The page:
Mari said...

At the risk of being redundant, my graduate degree gave me 1) time to write, 2) the fellowship of like-minded, like-spirited souls engaged in the same pursuit, 3) teaching experience, 4) two years in NYC, and 5) a few lifelong friendships. I didn't attend grad school with aspirations to become a career academic and have not pursued that route since. These days if one wants a full-time academic post in creative writing, a PhD in addition to an MFA and significant publications (2-3 books) seems to be the growing trend -- sadly. This is all to say you don't need an MFA *or* a PhD to engage in the work you love and to learn to do it well. Many poets attend summer conferences, and there are some really good ones -- costly, but may better accommodate your time constraints. I'm glad I went to grad school -- it was the right move at the right time and I'm still grateful for the time and $ support I was given -- but I'm not sure I'd do it now, given the economy and the job market for poets. Also, teaching is becoming increasingly decentralized -- online, community-based, private workshops, etc. -- and I believe this trend will continue as universities become increasingly corporatized and put the squeeze on the humanities. My two cents...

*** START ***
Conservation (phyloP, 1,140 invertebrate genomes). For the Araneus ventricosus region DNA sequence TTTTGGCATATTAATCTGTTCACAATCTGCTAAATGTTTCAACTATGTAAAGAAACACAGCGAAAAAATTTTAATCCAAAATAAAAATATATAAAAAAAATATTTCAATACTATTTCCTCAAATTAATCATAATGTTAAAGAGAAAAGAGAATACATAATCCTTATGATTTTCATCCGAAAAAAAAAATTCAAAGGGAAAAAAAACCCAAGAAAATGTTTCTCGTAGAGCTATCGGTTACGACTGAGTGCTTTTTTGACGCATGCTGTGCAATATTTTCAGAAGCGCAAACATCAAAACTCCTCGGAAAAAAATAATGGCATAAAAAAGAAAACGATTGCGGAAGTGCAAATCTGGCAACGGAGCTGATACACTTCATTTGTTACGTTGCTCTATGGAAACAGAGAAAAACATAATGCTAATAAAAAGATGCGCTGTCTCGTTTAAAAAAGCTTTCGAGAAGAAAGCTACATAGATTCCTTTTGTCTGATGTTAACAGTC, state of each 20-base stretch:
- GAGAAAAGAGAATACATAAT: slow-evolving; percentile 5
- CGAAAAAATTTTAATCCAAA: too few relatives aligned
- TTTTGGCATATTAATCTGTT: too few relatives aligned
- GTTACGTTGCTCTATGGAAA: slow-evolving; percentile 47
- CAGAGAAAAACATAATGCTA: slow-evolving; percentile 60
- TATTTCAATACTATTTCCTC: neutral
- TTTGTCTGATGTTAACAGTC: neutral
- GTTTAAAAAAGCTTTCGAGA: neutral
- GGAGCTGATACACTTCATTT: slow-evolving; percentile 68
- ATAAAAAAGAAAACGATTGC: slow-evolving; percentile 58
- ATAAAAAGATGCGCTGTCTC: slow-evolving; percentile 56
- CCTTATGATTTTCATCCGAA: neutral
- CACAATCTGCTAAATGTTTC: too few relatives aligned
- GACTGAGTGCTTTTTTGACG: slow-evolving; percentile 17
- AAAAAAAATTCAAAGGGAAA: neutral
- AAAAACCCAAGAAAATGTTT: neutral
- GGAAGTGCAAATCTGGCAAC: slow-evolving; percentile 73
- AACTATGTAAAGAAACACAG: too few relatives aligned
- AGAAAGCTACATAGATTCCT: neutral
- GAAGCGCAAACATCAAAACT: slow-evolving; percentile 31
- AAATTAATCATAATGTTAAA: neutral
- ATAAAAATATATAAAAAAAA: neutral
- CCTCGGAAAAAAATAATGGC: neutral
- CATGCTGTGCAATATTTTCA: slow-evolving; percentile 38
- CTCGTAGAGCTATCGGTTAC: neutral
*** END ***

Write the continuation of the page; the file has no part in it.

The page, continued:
Jessica Goodfellow said...

Wow, Mari, you should have written the blog post for me. I have never heard anyone say they regret getting their MFA, though many will tell me that I should not, that now is not the time. The market has changed (as you say), and more importantly, there are options like you mentioned of the private workshop, the summer conference, etc. Excellent point, and an encouraging one for people like me who can't manage an MFA.